SAYLES TYPICALLY goes out between the hours of 1:30 a.m. and 5 a.m. to clean up the trash along the roadway near his home. “At those hours the only people are police and me,” he said.

On several occasions, Sayles said, he was approached by law enforcement officers — Fairfax County Police, state and federal protective police — while volunteering. He would be asked repeatedly by FCPD officers what he was doing, despite giving the same answer over and over again. Some officers said he was creating a hazard for traffic, despite the lack of traffic at that hour, he said. Others said it was their job to remove the illegal signs, not his.

Sayles said officers treated him with notable lack of respect. “Like they don’t believe in being respectful and professional. It gets me mad. ... I’m just a citizen, trying to do civic duty, and won’t let them continue to disrespect me.” His dismay at officers who would treat people with such disrespect and dismay is palpable when Sayles talks about it.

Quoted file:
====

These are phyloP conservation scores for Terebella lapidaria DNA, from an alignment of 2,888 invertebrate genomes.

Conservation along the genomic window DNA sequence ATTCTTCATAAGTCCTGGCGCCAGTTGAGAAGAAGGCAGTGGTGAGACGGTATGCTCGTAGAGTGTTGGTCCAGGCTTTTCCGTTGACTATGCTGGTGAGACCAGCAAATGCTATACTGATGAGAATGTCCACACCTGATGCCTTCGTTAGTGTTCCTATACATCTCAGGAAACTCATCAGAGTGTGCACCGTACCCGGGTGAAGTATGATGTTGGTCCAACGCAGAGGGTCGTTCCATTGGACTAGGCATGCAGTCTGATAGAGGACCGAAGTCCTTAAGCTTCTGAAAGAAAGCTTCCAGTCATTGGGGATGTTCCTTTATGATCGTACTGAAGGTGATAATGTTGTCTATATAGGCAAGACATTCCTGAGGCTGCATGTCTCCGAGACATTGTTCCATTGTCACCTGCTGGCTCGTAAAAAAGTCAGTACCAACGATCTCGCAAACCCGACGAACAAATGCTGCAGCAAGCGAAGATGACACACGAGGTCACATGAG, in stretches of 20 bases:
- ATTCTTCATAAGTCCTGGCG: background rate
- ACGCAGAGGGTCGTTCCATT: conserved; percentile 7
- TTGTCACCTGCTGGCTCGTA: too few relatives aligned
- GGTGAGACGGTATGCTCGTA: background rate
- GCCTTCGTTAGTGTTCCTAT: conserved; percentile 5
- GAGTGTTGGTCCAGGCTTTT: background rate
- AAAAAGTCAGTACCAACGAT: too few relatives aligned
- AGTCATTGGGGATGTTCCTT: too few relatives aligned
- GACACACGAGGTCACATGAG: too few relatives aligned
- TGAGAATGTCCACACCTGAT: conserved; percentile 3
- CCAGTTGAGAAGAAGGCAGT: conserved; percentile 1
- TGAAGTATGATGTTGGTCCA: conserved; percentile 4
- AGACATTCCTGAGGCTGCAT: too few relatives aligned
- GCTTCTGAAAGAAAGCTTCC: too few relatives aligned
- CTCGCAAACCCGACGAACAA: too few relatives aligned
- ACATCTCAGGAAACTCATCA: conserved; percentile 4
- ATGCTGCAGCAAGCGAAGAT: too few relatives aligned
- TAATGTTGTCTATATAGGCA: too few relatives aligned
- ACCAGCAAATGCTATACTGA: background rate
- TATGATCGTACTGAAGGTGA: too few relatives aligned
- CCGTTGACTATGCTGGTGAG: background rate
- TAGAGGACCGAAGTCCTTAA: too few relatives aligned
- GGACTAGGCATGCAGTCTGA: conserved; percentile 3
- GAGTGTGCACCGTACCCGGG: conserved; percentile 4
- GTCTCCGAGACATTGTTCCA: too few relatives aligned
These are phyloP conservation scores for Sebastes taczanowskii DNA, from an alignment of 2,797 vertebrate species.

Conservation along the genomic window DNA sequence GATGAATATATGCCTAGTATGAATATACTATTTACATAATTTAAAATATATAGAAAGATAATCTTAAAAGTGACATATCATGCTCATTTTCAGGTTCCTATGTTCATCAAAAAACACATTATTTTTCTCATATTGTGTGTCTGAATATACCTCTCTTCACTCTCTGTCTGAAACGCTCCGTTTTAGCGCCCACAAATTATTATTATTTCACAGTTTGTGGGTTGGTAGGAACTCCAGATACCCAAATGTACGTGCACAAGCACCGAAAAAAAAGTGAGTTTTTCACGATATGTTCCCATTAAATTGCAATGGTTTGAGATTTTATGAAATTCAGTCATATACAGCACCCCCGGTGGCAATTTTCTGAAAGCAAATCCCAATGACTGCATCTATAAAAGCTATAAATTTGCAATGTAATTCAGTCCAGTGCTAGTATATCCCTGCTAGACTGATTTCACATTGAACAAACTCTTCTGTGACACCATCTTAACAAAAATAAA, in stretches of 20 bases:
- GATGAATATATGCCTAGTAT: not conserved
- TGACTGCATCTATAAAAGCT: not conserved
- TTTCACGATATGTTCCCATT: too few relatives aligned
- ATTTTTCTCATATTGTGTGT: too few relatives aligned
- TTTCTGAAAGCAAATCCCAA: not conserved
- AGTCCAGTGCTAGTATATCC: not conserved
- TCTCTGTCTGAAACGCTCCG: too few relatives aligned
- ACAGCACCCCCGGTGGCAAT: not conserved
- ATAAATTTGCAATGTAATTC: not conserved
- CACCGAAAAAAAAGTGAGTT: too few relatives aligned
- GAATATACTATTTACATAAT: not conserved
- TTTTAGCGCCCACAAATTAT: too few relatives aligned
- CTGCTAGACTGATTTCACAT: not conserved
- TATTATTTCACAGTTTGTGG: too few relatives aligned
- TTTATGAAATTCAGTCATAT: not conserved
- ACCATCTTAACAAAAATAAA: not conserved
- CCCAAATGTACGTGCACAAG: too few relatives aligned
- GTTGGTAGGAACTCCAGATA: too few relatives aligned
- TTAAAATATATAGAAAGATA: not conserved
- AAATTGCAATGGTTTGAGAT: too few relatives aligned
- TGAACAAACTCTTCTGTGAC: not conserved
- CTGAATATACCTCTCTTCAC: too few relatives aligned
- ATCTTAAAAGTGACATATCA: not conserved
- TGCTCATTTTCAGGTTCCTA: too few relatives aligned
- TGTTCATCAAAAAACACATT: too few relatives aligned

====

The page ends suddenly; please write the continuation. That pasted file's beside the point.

These interactions came on top of a number of situations where he said he was harassed by Fairfax County Police officers after being pulled over at various times driving.

One morning, when Sayles was stopped on the side of the road looking for his Fairfax County RECenter card, he said a cruiser stopped in the through lane next to him, lights flashing. The officer asked for his license and registration then walked away. Sayles didn’t want to identify himself as former law enforcement as he didn’t think it was relevant.

Some time later, a second, female officer came to Sayles’ window. He said she screamed at him: “Do you have a weapon?” Sayles remembers the saliva coming out of her mouth as she continued to yell, “Don’t you know the first thing you should’ve told us is if you had a weapon?”

At that point, Sayles said he didn’t say anything, rolled up his window, and sat looking straight forward while the officer continued to scream.

“Her tone, her demeanor, pissed me off,” he said.